What a beautiful sight as the cruise ship pulls into dock! Juneau, Alaska sets at the foot of Mt. Juneau, which is about 3,500 feet high making for a beautiful backdrop for the city. This capital city is the only US capital that has international borders, as it edges up to the Canadian province of British Columbia.
In 1880, Joe Juneau and Richard Harris searched for gold with the help of Indian guides. They found nuggets as “large as beans” and from their discovery came three of the largest gold mines in the world. By the end of WWII, more than $150 milllion in gold had been mined. Eventually the mines closed, but the town named for Joe Juneau in time became the capital of Alaska.
Breathtakingly beautiful glaciers are one of the big attractions as the ship docks early in the morning. As soon as we have a quick breakfast, it is off to a bus which takes us to the TEMSCO Helicopter site. First, we have to get weighed as the helicopter must be balanced for safe flight. Then everyone is issued ice boots with cleats on the bottom for our walk on the glacier.
Ready to lift off and see some of the most beautiful scenery imaginable. The helicopter flies low over the glacier and we get some awesome views. We get an eagle’s eye view of ice spires, deep blue crevasses and meltwater pools. This is just fantastic!
After about 15 minutes, the helicopter lowers itself onto the ice and we are told to step out of the helicopter onto the Mendenhall Glacier. What a thrill to actually be setting foot on a real glacier. Explicit instructions are given to stay away from the crevices and to not venture far from the aircraft. The pilot keeps a close eye on everyone.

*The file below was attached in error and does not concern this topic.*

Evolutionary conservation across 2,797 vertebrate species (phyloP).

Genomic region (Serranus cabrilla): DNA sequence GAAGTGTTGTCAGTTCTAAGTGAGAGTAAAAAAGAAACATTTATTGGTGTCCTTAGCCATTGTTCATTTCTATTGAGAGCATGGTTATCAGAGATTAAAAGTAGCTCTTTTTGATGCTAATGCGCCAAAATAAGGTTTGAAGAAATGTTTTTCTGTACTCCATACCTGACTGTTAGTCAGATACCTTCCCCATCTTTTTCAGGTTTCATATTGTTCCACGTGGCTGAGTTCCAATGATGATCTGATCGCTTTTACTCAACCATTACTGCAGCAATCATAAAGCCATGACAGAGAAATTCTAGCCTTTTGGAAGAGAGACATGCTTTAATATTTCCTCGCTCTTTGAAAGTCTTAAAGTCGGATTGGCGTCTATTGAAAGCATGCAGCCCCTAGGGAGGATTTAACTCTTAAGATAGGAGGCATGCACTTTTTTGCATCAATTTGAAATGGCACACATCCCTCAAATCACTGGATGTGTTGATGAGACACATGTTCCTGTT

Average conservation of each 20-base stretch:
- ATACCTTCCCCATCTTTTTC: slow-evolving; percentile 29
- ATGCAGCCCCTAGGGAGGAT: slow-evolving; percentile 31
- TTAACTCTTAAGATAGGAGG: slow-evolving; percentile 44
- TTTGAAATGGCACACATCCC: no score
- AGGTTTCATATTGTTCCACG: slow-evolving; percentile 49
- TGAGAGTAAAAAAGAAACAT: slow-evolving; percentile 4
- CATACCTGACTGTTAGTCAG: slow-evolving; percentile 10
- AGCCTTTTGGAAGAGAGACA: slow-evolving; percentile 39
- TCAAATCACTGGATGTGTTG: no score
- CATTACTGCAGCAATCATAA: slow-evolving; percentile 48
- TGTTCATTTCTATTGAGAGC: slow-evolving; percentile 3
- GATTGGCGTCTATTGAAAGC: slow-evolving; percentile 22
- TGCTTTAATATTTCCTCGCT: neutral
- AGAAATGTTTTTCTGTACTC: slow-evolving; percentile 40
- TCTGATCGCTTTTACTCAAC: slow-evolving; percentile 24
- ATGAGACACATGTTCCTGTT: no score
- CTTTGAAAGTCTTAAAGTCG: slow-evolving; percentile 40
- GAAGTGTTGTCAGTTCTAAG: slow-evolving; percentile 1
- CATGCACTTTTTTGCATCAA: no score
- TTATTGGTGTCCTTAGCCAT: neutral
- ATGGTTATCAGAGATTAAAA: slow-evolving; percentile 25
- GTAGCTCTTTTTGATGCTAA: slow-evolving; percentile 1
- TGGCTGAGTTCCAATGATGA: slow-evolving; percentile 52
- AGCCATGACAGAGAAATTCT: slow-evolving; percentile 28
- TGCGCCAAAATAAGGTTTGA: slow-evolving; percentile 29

Went perhaps a little far myself as just couldn’t resist looking down in one of those crevices. The pilot shouted,” Get back from the edge. If you fell in you would never be heard from again. That goes down for thousands of feet.” So did quickly move away from the deep, deep crevice and continued walking on the ice. One thing for sure, you never want to walk backwards on a glacier. This walk on the glacier was perhaps the highlight of my Alaskan vacation. Just to know you were on a massive, moving block of ice, that was created long before our existence, was a thrilling experience.
Back in town experienced a nice walking tour of parts of the city after an overall bus tour. The Alaska State House was built in 1931, originally called the Federal and Territorial Building. When Alaska became a state in 1959, this then became the capitol building. The bronze bear in front of the capitol seems to be the perfect statue for this setting.
Along the way, stops are made at the World Famous Red Dog Saloon, the hangout of the goldminers. Took time for a great hamburger and had to have some peanuts, as part of the ambience of the place is the fact that the floor is covered with peanut shells.
Wherever you have a saloon, you usually find a church in the area also. Nearby is the beautiful St Nicholas Russian Orthodox Church, the oldest church in Alaska. Since my family grew up in the Orthodox tradition, took time to light some candles in their memory. The dome of this church is covered with gold leaves, a reminder of the gold rush years.
What a fun day in Juneau. This town could have a repeat trip sometime in the future as there are many interesting places time did not permit visiting. The air is filled with a light mist but that doesn’t dampen the spirits of visitor to this exciting city.